Medicaid expansion has dramatically reduced share of uninsured in most counties; some legislators worry about future cost

The expansion of Medicaid under federal health reform has greatly reduced the number of Kentuckians without health insurance, but state legislators are wary of its future cost.

Medicaid Commissioner Lawrence Kissner dramatically illustrated the impact of the expansion by showing two county-by-county maps to the latest meeting of the Interim Joint Committee on Appropriations and
Revenue. They showed the estimated percentage of uninsured under age 65 in each county in 2012 and this year, based on calculations by the Cabinet for Health and Family Services.

The map above is based on the Small Area Health Insurance Estimates by the Bureau of the Census. The map below adds data from the state health-insurance exchange, which asked applicants if they had insurance; 75 percent said they didn’t. The map was created by adding 75 percent of the enrollees “to the original data, and recalculating the percentages,” cabinet spokeswoman Jill Midkiff said.

“In the Appalachians there, we actually have done a tremendous job
through an army of recruiters and ‘Kynectors’ and people to help get the
enrollment through,” Kissner said, referring to the peopke paid to help others sign up for coverage on the state health-insurance exchange, branded as Kynect.

Kissner “noted a number of improvements in visits and screenings, such as a
15.8 percent jump in annual dental visits, 36.7 percent hike in
preventative services among adults, 20.6 percent increase in cervical
cancer screenings and 16.1 percent more colorectal cancer screenings
compared to last year,” Kevin Wheatley reports for The State Journal in Frankfort.

“Data showing Medicaid reimbursements to hospitals are bittersweet, as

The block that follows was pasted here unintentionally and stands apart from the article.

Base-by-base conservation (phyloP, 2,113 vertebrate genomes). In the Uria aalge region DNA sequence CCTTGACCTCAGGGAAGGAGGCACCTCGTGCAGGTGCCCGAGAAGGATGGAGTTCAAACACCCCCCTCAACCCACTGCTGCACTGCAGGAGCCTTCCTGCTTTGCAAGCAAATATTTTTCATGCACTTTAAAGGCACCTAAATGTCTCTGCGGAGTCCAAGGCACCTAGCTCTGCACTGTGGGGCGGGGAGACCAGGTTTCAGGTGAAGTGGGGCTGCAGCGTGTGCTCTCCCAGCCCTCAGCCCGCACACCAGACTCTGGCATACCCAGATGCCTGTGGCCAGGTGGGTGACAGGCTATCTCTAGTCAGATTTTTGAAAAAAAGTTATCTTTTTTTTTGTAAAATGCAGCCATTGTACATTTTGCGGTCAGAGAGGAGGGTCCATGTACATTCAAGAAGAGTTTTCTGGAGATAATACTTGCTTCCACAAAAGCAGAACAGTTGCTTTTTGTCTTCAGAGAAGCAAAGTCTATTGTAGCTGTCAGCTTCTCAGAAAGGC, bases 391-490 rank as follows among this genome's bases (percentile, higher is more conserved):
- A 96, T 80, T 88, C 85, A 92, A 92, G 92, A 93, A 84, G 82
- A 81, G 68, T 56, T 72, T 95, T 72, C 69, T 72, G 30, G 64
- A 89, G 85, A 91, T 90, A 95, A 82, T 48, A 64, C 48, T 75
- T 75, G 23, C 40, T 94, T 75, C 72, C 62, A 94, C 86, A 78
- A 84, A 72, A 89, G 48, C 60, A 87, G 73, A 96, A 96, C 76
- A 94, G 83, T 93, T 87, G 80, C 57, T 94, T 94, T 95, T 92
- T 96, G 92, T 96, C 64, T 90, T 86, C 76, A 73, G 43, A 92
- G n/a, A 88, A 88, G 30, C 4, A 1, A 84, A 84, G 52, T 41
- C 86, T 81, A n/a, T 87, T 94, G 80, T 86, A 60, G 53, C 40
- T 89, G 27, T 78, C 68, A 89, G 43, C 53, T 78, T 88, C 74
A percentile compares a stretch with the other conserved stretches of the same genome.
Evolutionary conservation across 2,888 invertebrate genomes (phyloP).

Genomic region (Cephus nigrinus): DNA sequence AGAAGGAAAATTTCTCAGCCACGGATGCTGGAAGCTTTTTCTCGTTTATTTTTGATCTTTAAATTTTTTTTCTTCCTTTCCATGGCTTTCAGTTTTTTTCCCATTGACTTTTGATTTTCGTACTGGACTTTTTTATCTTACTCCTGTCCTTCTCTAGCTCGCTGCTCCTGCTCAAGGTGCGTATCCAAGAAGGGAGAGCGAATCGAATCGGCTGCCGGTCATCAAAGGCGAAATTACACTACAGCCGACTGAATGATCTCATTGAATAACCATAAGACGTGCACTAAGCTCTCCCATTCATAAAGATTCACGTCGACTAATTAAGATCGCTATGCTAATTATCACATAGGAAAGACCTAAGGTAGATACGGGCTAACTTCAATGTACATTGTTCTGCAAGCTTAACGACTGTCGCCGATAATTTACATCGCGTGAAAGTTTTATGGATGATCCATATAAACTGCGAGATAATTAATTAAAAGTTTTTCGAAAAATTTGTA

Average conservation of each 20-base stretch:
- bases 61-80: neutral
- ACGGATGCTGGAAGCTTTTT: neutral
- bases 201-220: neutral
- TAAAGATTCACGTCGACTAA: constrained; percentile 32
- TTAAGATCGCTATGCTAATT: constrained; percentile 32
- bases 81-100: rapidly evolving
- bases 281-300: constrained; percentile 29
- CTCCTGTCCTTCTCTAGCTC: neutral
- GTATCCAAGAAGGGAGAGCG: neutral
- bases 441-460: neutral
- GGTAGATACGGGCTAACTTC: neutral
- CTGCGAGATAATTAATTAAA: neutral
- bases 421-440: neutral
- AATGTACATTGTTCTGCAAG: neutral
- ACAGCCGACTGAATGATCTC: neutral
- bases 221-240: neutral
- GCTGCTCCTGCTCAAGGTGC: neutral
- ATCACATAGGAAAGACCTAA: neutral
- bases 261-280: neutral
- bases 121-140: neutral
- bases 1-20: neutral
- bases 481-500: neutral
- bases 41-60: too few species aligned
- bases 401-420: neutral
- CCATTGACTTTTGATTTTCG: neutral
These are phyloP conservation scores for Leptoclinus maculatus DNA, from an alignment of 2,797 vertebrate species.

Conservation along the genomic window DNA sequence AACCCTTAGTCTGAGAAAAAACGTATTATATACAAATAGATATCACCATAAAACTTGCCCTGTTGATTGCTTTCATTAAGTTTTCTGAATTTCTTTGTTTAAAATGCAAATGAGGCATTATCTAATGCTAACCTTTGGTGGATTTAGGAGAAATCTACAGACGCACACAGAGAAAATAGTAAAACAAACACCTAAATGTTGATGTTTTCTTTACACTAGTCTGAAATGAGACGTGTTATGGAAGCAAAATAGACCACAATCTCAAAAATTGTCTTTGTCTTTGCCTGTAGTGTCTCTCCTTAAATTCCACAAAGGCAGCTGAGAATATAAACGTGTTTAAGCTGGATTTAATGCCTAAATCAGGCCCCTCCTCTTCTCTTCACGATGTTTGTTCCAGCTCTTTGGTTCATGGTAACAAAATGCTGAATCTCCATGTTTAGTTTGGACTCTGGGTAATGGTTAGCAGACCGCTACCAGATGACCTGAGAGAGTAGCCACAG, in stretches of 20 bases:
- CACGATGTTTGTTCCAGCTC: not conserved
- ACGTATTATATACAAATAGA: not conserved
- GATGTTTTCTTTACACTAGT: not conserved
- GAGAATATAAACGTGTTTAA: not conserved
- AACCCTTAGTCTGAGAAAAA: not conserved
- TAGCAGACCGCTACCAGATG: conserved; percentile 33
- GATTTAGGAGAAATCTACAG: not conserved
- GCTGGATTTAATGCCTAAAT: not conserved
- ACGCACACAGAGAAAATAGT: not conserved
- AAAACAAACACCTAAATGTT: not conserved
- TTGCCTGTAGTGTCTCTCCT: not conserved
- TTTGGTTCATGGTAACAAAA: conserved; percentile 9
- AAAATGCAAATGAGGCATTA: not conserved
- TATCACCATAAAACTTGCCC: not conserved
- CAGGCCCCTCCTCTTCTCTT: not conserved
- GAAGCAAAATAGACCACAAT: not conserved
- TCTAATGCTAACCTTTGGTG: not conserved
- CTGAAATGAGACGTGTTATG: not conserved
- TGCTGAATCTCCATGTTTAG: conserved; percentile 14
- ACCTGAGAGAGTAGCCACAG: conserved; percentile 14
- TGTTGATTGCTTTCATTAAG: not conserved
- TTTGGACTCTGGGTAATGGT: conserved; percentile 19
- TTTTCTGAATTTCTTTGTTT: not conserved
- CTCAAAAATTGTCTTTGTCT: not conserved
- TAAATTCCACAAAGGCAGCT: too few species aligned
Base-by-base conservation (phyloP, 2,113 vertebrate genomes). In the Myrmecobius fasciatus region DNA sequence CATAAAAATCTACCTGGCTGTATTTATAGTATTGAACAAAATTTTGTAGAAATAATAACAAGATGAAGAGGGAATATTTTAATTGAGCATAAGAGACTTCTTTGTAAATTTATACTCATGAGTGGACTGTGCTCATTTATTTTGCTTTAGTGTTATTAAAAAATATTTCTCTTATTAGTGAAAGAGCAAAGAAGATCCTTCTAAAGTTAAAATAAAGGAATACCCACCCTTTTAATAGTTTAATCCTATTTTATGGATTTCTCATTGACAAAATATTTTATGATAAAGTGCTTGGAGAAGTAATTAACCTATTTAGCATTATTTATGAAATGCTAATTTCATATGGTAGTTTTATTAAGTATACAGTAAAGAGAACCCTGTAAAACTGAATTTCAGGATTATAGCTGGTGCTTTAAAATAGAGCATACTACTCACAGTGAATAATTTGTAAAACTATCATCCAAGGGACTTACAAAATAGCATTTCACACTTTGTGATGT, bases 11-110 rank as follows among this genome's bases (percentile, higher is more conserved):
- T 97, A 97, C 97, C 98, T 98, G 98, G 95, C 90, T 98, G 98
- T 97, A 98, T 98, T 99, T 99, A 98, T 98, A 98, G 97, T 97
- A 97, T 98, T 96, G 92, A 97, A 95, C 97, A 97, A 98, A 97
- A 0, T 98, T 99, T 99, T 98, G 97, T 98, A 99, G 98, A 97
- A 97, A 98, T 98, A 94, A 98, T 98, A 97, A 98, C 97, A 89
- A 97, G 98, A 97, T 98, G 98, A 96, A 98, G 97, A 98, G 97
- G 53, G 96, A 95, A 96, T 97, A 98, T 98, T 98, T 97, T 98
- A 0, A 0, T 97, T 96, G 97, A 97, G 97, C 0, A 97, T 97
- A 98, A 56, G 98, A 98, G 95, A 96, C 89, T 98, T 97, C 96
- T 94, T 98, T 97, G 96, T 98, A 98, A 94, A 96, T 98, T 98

some rise while others fall in a short two-year window,” Wheatley writes. “Still, one table
showed that of 100 hospitals listed, 45 had received more
reimbursements from Medicaid expansion in the first six months of 2014
than disproportionate-share payments, which hospitals receive to
compensate for treatment given to uninsured or underinsured patients, in
all of fiscal year 2013.” The so-called DISH payments are to be phased out under the reform law, though implementation of that has been delayed.

Enrollment in Medicaid has been larger than expected, and Kissner said he did not know how much the new enrollees will cost the state when it has to begin paying 3 percent of their cost in 2017, rising to the law’s cap of 10 percent in 2020.

“To hear the head of Medicaid say we don’t have any idea whatsoever
what we’re going to be paying, that’s, again, very worrisome,” said Sen.
Chris McDaniel, R-Taylor Mill. “I mean, we’ve got tons of priorities in
this state, and it’s going to be a big number.” (Video from cn/2)

Democratic Gov. Steve Beshear has said the expansion will pay for itself by creating more jobs in, and tax revenue from, health care. “Sen. David Givens, R-Greensburg,
asked Kissner how the General Assembly should gauge financial success in
the budget-writing process for the 2017-18 biennium,” Wheatley reports.

In addition to the studies indicating that expansion would pay for itself, Kissner said, “If you make your population healthier, what happens? What’s the
long-term ramification of that? Do they work more? Do they have more
working hours?” Kissner asked. “We’re 48th in poor mental health days
and 49th in poor physical health days in the country. … Health care is not a zero-sum game. Building a healthy population
results in more time at work, more efficient at work, maybe more head in
the game at work.”

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